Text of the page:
U.S. Department of Labor Poster Compliance: What’s Required in Your State?

State and federal laws require businesses to post notices in an area frequented by employees. Find out which posters your business is required to display.

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Editor’s note: Please note, this article is for informational purposes only and not for the purpose of providing legal advice. 

You may not think much of the posters about workplace safety or being an equal opportunity employer you see in the breakroom, but these posters are required to be displayed by the Department of Labor.

As to which state requires which posters, the answer is: it varies.

Different states have different requirements and statutes.

For example, certain small businesses may not be covered by the Family and Medical Leave Act (FMLA), so they wouldn’t be bound to its requirements.

In addition, in some cases, there are no penalties or citations for failing to put up the poster, but in other cases, the U.S. Secretary of Labor can bring about court actions or civil penalties for inaction.

Which posters are required in each state?

Zenefits provides a comprehensive list of posters required by each state.

The link will direct you to the requirements for each state and optionally link to printable forms in various languages that can be printed off free of charge for display at the worksite. You can also find forms specific to federal workers and contractors which have their own specific requirements.

In addition, not every employer is covered by each one of the Department of Labor’s laws, so not all employers will need to post a certain notice.

It depends on a variety of factors, including:

  • Where the company is located
  • The nature of the business
  • The number of employees and more

Beyond that, some states may have their own workplace poster requirements. It’s a good idea to check out the Zenefits website link to find out which federal and local labor poster laws need to be displayed for your particular place of business.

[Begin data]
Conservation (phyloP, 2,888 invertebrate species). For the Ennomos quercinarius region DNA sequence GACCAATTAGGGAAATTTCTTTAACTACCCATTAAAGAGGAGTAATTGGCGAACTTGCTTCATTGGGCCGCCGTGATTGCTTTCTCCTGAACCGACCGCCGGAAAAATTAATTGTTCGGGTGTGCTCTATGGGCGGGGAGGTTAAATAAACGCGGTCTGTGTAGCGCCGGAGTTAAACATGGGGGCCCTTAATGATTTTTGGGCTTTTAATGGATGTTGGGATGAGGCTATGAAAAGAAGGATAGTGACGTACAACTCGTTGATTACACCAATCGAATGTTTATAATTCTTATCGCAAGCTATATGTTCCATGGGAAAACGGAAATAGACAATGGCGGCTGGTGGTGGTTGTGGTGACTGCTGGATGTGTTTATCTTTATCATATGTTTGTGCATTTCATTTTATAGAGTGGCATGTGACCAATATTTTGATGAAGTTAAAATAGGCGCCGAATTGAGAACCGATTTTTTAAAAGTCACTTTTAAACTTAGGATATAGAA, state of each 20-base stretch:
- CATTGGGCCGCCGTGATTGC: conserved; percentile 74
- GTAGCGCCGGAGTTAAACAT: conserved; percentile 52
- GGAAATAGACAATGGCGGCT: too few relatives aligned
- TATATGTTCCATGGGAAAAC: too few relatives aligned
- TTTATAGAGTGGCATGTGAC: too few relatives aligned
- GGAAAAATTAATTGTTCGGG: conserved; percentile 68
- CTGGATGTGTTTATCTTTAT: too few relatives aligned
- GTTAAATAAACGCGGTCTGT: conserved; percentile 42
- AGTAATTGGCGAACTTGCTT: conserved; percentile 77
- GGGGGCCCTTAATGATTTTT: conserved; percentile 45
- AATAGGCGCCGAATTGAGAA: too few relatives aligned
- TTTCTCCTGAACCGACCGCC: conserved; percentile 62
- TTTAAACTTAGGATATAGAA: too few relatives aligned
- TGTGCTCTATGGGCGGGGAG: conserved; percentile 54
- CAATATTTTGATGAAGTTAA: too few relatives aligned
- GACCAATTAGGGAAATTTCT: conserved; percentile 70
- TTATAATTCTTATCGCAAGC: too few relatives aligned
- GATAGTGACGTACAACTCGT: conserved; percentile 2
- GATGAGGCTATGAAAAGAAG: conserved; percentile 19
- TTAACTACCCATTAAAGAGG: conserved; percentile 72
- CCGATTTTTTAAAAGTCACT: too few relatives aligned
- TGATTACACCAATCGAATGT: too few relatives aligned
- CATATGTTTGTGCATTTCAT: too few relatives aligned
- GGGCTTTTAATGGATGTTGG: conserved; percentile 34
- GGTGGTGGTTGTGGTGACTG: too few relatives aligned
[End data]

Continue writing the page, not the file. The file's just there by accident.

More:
What are the purposes of these posters?

The posters are designed to inform and remind employees of their rights in the workplace. While this is by no means an exhaustive list, the most common U.S. Department of Labor posters you may see at your workplace include:

    • The Fair Labor Standards Act (FLSA): This act establishes the minimum wage and overtime pay as well as record-keeping and child labor standards for both government and private-sector workers.
    • The Family and Medical Leave Act (FMLA): Allows up to 12 weeks of unpaid leave to an eligible and covered employee for certain conditions including:
      • Childbirth and childcare or placement of an adoption or foster child with the employee
      • Care of an immediate family member, such as a spouse, parent or child due to a serious health condition.
    • The Occupational Safety and Health Act: Requires employees to comply with occupational safety and health standards. The act ensures a workplace free of recognizable hazards that could cause death or serious injury.
  • Equal Employment Opportunity:  Officially known as Executive Order 11246, it prohibits employers from discriminating against employees when it comes to hiring decisions because of their race, color, sex, sexual orientation, gender identity, religion or national origin. In certain conditions, it can also prohibit employees from taking adverse action against applicants or discussing their pay or sharing information about their pay with coworkers or colleagues.

Although these are some of the more well-known U.S. Department of Labor posters that you’re likely to see on the job site or at your workplace, it is by no means a complete list. There are special regulations for federal contractors and subcontractors as well as migrant workers.

Overall, there may be dozens of laws and requirements, and the Department of Labor doesn’t provide advice with regard to which posters need to be displayed and by whom, making it even more important to stay up-to-date regarding your company’s compliance in your state.

Where should the posters be displayed?

Posters must be displayed in a common area where employees can see them, such as in a cafeteria or break room. If you have remote workers, it’s a good idea to share labor poster documents via the company intranet. The good news is that the Department of Labor can provide these posters free of charge, as well as printable and PDF versions that you can download and share.

No matter what type of work you do or what business you’re involved in, it’s a good idea to ensure that your workplace meets the proper regulations for the display of posters to keep employees and workers in-the-know. Not doing so could subject the company to fines and penalties, so stay informed and stay involved to ensure everyone is safe and protected.

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